# Five hands-on maths ideas

Here are just five ideas for little hands to help them count, add up, subtract, divide and multiply.  I know there are some lovely tools like cuisenaire rods and other plastic stacking blocks for tens and units work, but these are just simple things you are likely to have some of around the house anyway. I’m not sure if I invented any of them.

I certainly didn’t invent this one.  You really can’t better a straightforward, traditional abacus.  They are even beautiful objects in their own right.  A bit bulky, but impossible to lose.  Good for number bonds to 10, addition and subtraction to 100, multiples of 2, 5 and 10, and so on.  Sliding those wooden beads across is very satisfying indeed.

### 2. Dried fava/pinto beans

I actually bought these beans to eat.  But either I cooked them wrong, or they just aren’t very nice. Or I cooked them wrong. Either way, they are earning their keep now.  They’re not as pretty to look at as the abacus, easier to lose, and a choking hazard for babies underfoot. But they’re more flexible and a better choice, I find, for those early maths facts (aka sums): 1 and 1, 1 and 2, 2 and 2 etc.  Also great for number bonds of any number, large or small.  You could start off with half each (eg for bonds of 10, take 5 beans each).  Point out how many that makes, eg You have 5 beans and I have 5 beans, which makes 10 beans altogether. So 5 and 5 makes 10. Then move one bean across, saying something like, If I give you one of my beans how many do you have now? That’s right, 6. And how many do I have now? That’s right, 4… 6 beans and 4 beans makes 10 beans, so 6 and 4 makes 10.  If you don’t find this kind of activity easy then Emerson E. White’s A Primary Arithmetic is brilliant, full of examples just like this, progressing steadily, and with lots of illustrations too.

### 3. Coloured pencils/crayons

We use this as a variation to the beans – they are usually all over the table anyway.  In the photo above our son was actually grouping them by colour, so I just came along and asked him to tell me how many were in each group, which group had the most, and which the fewest.  Then if he grouped the oranges and yellows together, or the blues and greens, how many did he have then?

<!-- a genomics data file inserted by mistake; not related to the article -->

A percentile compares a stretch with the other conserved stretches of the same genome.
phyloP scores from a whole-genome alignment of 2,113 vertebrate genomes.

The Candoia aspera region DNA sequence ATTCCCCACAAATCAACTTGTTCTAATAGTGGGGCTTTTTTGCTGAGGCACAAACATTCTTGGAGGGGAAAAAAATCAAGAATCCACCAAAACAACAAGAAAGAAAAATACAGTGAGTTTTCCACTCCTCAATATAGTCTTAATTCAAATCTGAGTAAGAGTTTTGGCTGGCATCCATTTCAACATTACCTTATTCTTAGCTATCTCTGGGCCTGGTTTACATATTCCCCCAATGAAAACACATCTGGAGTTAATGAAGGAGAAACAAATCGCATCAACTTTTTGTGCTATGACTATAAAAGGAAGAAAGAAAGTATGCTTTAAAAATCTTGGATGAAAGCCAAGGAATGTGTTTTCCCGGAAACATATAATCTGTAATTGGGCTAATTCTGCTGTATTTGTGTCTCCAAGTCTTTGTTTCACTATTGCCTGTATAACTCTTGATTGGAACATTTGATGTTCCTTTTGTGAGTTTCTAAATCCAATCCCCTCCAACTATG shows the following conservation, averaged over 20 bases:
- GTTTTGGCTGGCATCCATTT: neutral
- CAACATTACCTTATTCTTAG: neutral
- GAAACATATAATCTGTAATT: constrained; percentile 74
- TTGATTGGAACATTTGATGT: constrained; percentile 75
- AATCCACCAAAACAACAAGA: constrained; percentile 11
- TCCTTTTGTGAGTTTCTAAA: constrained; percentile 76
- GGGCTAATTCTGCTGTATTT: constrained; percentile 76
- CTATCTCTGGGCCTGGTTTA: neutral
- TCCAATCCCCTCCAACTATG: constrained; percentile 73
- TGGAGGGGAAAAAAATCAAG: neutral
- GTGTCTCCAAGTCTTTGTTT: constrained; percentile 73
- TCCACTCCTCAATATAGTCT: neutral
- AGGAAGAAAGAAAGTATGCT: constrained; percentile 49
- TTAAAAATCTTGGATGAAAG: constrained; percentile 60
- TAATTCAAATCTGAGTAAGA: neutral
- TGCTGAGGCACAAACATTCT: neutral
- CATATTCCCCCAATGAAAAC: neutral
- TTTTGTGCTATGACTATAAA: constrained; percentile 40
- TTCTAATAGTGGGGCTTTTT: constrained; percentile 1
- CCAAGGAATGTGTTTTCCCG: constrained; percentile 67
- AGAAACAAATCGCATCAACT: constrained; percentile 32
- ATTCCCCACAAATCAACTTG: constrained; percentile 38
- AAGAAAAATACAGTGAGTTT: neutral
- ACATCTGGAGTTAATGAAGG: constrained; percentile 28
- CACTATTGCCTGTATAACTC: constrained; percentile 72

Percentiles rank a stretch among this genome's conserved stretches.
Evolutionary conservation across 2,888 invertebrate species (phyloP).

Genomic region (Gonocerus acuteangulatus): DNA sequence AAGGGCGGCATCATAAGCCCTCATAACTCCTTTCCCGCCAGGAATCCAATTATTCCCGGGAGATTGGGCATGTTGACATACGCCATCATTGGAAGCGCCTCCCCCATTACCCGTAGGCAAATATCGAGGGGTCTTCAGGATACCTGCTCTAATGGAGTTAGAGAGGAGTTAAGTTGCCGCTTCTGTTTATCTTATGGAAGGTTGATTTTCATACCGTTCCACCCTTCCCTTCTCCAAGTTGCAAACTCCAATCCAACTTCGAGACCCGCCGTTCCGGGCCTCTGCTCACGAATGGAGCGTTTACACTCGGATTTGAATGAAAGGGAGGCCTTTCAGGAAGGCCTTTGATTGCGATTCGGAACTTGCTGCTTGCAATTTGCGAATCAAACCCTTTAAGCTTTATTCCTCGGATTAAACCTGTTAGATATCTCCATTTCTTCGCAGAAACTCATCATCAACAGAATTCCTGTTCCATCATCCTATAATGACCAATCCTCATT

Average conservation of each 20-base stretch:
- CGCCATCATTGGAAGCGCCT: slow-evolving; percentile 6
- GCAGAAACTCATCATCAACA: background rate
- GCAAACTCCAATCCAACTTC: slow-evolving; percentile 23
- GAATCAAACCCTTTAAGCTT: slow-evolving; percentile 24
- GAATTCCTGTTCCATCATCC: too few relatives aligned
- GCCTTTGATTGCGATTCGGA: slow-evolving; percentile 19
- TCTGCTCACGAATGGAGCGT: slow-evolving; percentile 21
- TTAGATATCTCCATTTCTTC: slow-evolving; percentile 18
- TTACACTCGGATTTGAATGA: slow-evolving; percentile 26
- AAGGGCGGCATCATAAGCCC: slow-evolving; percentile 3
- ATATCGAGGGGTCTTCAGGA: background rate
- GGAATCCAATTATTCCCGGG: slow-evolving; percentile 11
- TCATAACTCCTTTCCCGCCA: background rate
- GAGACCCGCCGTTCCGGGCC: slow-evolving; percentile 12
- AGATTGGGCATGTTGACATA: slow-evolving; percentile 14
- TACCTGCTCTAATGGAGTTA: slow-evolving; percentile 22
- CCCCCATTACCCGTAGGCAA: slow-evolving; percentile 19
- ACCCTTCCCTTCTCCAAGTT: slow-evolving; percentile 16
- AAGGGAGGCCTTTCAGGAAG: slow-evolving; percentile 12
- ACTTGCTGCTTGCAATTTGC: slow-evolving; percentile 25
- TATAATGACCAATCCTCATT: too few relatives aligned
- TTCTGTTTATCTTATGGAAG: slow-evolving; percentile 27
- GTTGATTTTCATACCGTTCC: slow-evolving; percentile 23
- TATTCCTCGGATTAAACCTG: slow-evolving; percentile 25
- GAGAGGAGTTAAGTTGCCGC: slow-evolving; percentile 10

### 4. Toy soldiers

I reckon I might have invented this one.  Considering how much storage space they take up, and how flipping annoying they are when they are littering the staircase, I thought it was time to get them working for me.  So this is pretty fun.  It’s good for subtraction and percentages.  I get the boys to draw up battle lines of specified numbers of troops.  We discuss which side has the upper hand, and the opposing side then loses a certain number.  It can take any course, but we are always reinforcing the subtraction facts, and often percentages too.  If one side started with 20 but lost 10 men in the first round there’s 10 left, so 10 and 10 makes 20, or double 10 is 20, or 10 is half of 20 etc.

### 5. Lego bricks

Or Duplo, or Megablocks – any size or brand.  If your kids already play with these you might find they already know some multiples.  In any case, you can take a look at the shapes of the bricks – see how many round nobbles there are in each direction. 1×2, 1×3, 1×4, 1×8, 2×2, 2×3, 2×4, 2×6…  You can ask questions like, How many 2×2 bricks do I need to make a brick the same size as the 2×4?… That’s right, two of them.  So let’s count the nobbles….4 and 4 makes 8.  I dare say you get the idea.

What’s been your most helpful tool in helping children with basic arithmetic?

1. March 15, 2015

This is GREAT! We use all on these and a few others…crayons, stones and chocolate morsels 🙂 Thank you for sharing!

• March 16, 2015

Hi Erin, thanks for your kind comment… Chocolate morsels sound good! 🙂